Contract farming is an arrangement where the production and supply of agriculture products are done under a contract between farmers, suppliers and producers. This arrangement can act as a catalyst for modernizing agricultural practices in India because the industries dependant on agriculture products requires adequate and timely inputs for optimum agricultural produce. In addition, the National Agricultural Policy of the Indian Government is also promoting private participation to meet the increasing need.
Advantages of Contract Farming
The present aspects of Indian agriculture have several areas where contract farming can be beneficial, especially in medical plant farming. Therefore, both farmers and agriculture-based firms can get numerous benefits by implementing contract farming. Some of these benefits are discussed below:
- Reduced marketing and transaction costs and assured market for their produce. In addition, the risk of production and pricing also reduces.
- Opening up of new markets which were inaccessible to small farmers. Also, farmers get financial support and technical guidance for better quality production.
- Ensures consistent adequate supply of quality agricultural produce at the right time and at a lesser cost.
- Utilization of their installed capacity infrastructure and compliance to consumer’s food safety concerns.
- Direct private investments can be made in the agricultural system. Negotiation based price fixation between the producers and the firms.
- Both the parties make a contract for production under pre-specified terms and conditions.
Some Indian companies that are engaged in contract farming are mentioned below:
List of Contract Farming Companies in India
- Dabur contract farming
- Patanjali Contract farming
- Pacific Herbs Agro Farms Pvt Ltd.
- Agronic Herbal Pvt. Ltd.
Medicinal Crops and Contract Farming
Indian farmers are encountering challenges due to the rising cultivation cost and uncertainty in the productions of traditional crops. Therefore, they are shifting towards other crops that can provide more returns. In addition, these crops can be grown in marginal and degraded soils as well with less difficulty. Furthermore, the trade demand for these medicinal crops is rising due to an increased interest of western consumers in eastern medicines.
Potential of Medicinal Crops
Medicinal plants contain bio-molecules with therapeutic potential and are used for developing numerous medical drugs. In addition, medicines of herbal origin are considered more safe, more physiologically compatible and cost-effective. With the passage of time, demand for medicinal plants is significantly increasing to fulfil human needs and trade purposes. India has a massive reserve of medicinal plants and a deep medicinal knowledge.
Also, aromatic plants and herbs, out of which herbal medicines and body care products are made, are a vital contributor to the farm’s high earning. Herbs like Shankhapushpi, Ateesh, Kuth, Karanja, Kutki may not mean so much to an urban consumer. However, they are a vast source of income for farmers who produce such plants.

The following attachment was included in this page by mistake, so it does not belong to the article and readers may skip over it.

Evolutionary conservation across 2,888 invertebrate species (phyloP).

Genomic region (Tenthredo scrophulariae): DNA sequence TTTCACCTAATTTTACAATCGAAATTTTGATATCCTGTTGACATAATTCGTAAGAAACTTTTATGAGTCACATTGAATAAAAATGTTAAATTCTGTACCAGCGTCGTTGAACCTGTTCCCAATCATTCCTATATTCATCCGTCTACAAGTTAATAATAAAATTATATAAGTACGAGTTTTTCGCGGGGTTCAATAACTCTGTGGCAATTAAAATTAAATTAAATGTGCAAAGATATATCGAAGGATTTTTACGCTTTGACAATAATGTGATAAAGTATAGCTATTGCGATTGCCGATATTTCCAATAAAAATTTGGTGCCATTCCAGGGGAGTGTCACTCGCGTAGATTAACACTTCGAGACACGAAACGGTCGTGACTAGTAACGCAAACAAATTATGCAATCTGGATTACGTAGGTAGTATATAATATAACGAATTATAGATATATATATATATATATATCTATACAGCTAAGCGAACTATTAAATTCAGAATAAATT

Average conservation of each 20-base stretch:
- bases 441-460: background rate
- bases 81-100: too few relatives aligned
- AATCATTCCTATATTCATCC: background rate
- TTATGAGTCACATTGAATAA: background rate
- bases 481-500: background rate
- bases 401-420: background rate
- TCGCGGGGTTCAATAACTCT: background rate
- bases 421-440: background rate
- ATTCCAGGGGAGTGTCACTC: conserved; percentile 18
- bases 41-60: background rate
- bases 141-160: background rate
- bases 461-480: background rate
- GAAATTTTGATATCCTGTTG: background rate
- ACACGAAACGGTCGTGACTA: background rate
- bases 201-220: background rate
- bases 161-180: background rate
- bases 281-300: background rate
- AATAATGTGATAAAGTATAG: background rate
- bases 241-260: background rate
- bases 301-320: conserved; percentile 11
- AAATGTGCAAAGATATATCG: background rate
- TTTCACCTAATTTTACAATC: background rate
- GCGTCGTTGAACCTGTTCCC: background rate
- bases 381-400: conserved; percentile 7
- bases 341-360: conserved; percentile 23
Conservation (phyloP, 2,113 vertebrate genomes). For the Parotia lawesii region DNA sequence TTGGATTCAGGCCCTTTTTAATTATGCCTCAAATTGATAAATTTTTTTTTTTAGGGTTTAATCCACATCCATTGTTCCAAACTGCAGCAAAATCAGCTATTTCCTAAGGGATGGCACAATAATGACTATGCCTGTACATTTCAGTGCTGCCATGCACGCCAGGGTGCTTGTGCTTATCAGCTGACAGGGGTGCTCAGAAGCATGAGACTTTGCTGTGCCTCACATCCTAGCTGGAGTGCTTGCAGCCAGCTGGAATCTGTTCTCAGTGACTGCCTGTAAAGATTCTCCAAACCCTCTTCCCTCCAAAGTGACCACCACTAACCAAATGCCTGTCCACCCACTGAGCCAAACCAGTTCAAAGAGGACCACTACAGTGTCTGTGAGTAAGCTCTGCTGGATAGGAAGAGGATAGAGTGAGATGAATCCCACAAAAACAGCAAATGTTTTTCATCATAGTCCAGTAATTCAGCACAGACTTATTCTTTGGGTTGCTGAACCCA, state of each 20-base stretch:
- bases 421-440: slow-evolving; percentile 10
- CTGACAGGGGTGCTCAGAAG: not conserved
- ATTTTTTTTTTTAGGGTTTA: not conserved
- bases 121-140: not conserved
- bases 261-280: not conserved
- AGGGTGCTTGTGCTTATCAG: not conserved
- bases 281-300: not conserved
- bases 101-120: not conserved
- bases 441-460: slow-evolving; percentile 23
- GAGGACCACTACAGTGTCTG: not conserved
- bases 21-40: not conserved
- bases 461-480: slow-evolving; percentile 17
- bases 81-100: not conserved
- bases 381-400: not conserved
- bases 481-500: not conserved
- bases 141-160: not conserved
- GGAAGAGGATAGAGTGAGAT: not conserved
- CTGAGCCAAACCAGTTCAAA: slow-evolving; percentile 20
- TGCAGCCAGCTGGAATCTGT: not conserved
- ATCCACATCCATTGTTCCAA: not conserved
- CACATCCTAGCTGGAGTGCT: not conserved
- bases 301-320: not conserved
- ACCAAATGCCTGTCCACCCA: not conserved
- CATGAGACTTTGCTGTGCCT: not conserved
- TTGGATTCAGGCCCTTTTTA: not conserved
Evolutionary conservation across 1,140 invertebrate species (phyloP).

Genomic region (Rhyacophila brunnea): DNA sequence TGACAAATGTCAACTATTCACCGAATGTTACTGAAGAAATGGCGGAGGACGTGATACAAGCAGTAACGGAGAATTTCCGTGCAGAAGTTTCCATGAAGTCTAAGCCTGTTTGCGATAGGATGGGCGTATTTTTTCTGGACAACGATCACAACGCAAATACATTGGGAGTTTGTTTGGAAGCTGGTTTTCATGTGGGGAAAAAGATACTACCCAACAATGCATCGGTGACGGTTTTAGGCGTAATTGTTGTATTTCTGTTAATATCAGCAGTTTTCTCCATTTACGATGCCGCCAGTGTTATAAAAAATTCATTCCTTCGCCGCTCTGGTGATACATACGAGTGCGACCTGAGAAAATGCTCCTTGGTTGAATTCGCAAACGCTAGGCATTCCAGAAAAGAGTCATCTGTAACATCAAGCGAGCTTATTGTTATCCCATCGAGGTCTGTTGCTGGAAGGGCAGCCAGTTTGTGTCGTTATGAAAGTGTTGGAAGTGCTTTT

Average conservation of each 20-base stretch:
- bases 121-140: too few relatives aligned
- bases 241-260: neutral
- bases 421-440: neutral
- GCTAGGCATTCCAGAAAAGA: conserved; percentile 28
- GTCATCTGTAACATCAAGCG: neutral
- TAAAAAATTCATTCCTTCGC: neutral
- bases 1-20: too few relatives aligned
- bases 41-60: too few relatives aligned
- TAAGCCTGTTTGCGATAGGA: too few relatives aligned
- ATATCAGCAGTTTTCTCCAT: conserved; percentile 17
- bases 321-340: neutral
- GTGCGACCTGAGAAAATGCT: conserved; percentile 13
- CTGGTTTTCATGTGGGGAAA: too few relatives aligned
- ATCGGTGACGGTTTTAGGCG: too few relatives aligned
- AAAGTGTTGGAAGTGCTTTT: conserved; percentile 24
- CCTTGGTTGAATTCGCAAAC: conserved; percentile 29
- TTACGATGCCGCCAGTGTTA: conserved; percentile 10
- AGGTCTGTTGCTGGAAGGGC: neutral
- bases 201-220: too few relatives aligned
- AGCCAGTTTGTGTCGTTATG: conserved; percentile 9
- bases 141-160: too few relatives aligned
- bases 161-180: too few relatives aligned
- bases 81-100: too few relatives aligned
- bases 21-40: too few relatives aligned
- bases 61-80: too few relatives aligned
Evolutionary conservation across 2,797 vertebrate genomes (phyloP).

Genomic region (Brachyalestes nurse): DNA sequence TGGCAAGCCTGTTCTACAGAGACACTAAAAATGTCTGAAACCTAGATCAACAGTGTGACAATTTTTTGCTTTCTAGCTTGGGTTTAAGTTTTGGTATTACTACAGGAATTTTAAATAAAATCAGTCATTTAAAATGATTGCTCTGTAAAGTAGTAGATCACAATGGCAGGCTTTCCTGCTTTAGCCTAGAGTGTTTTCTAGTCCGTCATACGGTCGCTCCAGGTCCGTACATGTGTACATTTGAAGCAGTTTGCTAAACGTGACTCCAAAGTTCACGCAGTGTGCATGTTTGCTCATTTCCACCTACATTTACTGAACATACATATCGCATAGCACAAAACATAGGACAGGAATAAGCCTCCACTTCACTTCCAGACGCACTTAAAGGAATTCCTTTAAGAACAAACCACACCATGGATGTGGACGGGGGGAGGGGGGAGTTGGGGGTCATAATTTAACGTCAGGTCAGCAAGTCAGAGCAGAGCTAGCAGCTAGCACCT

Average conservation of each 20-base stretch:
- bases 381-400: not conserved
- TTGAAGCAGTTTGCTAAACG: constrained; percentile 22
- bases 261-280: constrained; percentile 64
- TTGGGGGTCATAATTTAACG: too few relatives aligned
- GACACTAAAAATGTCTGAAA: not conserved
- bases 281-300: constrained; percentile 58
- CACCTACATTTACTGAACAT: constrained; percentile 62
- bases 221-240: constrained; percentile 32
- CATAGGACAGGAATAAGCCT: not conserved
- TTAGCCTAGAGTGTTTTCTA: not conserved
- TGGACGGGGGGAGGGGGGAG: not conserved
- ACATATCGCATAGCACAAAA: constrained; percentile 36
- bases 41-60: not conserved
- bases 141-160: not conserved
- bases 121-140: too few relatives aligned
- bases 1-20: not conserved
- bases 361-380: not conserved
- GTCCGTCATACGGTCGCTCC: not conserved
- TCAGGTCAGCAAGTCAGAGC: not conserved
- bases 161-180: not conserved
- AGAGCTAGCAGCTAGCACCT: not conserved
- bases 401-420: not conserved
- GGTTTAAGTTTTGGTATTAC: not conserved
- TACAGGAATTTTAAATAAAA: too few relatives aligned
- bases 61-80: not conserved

Policy Initiatives By NABARD
To increase the production of medicinal and other commercial crops to create marketing avenues for farmers, the National Bank for Agriculture & Rural Development(NABARD) provides special refinance packages to contract farming arrangements.
The various actions undertaken by NABARD in this direction are:
- Financial Interventions
- Special Refinance package for funding farmers for contract farming in AEZs (agricultural export zones)
- 100% refinance to payments made by CBs, SCBs, RRBs and select SCARDBs (State Cooperative Agriculture and Rural Development Banks)
- Term facility for payments (3 years)
- Fixation of a more massive scale of finance for medicinal plants under contract farming
- Extension of refinances plan for financing producers for contract farming in AEZs to outside AEZs besides coverage of medicinal plants.
- An expansion of Refinance scheme for contract farming under the Automatic Refinance Facility
The medicinal crop sector has immense potential. The proper commercializing system can be beneficial for industry and farmers by opening up domestic and global markets and providing higher prices. In addition, there are around 162 species that come under medicinal crops. Therefore, medicinal plant cultivation can be highly remunerative financially and economically, especially for small-scale farmers.
Along with plants, the demand for its collection, processing, and transportation is also increasing. This, in turn, is creating new employment opportunities.
India possesses a rich diversity of medicinal crops for developing a ‘herbal industry.’ Such a high diversity can be helpful in further scientific research for deducing their medical efficacy and implementation for curing various diseases. Furthermore, India is already known globally as a low-cost manufacturer of superior quality generic drugs. Therefore, this factor can be leveraged as a tool for marketing Indian herbal products.
The Bottom Line
The current global interest in plant-based medicines of Indian origin must be harnessed by developing a clear policy through the promotion of contract farming, research and development, and increased exports. For upscaling the medicinal crop sector, coordinated efforts are required at each of the given stages (e.g., research, production, collection, storage, processing, and marketing).
Considering the facts, you want to opt for contract farming or grow medicinal plants as a farmer. Yes, you are making the right decision. To learn more about medicinal crops and contract farming, talk to one of our experts or visit apnikheti.com. Also, download the Apni Kheti app on your smartphone for easy and quick access to all the information related to farming and farmers.